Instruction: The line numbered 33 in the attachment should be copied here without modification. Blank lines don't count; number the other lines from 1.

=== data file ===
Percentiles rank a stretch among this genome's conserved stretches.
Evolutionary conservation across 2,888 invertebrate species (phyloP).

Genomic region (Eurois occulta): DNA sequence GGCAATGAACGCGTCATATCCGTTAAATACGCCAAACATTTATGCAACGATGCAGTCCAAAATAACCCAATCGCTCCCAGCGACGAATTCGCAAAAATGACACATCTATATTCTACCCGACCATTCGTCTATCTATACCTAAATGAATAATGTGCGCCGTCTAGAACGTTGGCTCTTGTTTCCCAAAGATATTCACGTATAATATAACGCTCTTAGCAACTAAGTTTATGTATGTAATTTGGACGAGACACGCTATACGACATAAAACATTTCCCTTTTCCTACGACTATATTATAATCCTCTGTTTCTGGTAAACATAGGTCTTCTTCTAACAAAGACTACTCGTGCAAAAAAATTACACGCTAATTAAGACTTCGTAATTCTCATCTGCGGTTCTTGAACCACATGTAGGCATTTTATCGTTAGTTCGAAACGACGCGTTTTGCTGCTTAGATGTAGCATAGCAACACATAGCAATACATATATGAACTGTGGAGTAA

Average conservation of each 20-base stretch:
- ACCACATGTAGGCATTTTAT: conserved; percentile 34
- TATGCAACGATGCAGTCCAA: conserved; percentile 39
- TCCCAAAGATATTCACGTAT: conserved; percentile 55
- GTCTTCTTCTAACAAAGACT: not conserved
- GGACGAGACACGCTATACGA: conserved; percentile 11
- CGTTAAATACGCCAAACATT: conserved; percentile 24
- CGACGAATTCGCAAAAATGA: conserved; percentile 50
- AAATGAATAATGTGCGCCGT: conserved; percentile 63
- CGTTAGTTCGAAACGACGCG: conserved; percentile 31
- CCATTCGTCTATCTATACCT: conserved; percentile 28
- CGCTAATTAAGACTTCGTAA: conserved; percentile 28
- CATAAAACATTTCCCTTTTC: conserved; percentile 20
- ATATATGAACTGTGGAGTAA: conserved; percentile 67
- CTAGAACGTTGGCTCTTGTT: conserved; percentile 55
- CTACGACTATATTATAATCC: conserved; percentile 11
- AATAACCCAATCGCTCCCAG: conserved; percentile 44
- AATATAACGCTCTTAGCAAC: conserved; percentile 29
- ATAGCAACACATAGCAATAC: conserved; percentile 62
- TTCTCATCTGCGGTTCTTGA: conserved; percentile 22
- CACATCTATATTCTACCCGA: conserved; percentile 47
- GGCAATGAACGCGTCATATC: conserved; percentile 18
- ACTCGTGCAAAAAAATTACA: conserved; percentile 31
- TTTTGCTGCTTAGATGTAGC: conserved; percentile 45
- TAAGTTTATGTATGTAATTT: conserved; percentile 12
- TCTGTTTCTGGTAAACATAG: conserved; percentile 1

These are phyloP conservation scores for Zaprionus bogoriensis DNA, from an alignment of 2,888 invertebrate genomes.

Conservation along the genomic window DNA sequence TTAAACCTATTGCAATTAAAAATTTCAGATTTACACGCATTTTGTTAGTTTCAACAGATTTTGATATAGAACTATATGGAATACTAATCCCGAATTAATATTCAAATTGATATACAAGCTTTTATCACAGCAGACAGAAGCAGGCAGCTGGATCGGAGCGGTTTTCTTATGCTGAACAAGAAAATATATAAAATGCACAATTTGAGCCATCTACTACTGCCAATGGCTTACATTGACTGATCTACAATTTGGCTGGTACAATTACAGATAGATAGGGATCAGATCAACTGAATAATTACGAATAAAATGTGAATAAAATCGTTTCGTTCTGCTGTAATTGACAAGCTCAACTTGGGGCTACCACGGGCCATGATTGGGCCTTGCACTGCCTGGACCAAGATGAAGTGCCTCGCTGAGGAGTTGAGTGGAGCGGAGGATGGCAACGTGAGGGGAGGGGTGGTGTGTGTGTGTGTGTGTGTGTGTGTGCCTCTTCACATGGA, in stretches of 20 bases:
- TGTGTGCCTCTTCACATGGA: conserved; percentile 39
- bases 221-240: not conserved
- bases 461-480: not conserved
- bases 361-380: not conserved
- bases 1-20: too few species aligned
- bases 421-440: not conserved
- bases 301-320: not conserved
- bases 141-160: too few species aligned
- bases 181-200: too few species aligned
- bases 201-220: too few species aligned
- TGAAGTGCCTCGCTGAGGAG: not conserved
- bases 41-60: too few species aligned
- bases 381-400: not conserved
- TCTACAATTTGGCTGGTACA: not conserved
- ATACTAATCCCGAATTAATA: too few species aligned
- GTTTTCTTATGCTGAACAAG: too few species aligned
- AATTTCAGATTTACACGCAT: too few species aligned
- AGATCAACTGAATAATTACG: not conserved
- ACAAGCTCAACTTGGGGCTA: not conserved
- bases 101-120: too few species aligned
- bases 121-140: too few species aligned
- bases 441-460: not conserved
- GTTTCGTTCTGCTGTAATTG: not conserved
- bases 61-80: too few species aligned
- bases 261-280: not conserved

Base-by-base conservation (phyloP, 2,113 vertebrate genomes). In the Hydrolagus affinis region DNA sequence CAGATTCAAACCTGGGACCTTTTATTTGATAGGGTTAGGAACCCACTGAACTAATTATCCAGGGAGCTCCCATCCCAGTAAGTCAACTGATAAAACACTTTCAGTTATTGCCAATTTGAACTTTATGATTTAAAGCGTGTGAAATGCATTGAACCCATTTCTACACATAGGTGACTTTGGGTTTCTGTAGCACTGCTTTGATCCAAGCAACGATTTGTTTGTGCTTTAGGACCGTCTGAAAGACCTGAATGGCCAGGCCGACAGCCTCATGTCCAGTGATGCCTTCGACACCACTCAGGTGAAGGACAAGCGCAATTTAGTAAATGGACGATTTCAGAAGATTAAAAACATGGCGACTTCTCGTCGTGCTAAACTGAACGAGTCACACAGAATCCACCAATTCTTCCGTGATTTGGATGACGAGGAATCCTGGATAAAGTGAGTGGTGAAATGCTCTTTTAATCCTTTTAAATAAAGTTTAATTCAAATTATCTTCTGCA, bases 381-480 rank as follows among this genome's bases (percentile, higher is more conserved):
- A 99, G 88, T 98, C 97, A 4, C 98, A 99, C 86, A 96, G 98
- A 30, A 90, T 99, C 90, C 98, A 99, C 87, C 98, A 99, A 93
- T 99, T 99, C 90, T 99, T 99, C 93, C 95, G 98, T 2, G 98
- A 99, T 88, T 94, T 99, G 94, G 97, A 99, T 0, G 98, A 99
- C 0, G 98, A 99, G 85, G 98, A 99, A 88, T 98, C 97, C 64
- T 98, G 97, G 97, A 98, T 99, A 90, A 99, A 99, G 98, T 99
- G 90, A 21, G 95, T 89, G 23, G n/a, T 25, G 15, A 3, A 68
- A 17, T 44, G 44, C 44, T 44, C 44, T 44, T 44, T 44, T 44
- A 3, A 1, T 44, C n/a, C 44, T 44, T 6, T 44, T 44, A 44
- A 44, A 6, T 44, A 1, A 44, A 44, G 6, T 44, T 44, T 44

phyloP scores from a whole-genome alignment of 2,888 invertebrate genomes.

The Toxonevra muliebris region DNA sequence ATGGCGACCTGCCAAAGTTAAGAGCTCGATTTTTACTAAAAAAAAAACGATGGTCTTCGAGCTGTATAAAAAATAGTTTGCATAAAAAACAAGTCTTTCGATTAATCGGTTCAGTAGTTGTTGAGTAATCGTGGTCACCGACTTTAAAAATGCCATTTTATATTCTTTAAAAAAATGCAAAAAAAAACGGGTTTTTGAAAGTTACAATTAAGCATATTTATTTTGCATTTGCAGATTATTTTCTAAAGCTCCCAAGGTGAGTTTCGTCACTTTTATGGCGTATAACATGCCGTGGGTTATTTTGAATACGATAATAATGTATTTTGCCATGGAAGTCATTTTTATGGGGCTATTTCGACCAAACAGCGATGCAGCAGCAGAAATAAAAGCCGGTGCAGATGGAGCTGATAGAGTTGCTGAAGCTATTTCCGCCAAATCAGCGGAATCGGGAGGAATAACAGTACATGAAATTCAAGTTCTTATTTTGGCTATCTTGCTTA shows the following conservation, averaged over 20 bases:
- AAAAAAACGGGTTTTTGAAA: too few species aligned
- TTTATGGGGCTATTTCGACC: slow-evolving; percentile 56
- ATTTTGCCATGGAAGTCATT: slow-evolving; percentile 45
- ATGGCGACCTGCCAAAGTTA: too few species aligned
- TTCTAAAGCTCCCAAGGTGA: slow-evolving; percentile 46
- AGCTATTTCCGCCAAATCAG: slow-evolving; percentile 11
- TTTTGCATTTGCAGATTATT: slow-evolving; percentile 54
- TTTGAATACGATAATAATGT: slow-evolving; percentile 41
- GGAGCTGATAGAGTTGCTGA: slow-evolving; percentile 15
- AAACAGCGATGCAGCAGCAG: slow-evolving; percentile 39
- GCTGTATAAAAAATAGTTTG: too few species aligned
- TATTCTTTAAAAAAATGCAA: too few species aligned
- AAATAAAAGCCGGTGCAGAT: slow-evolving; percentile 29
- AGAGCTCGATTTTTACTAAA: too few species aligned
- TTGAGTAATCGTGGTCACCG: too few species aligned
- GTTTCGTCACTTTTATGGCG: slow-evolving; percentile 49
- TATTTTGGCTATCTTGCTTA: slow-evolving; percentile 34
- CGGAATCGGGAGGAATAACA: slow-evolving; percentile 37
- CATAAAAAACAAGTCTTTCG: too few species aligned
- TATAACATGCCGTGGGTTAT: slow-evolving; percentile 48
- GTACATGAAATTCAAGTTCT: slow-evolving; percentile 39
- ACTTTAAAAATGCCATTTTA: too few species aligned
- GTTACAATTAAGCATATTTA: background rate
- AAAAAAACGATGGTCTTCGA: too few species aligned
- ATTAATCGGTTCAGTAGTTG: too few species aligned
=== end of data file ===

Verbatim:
- bases 221-240: not conserved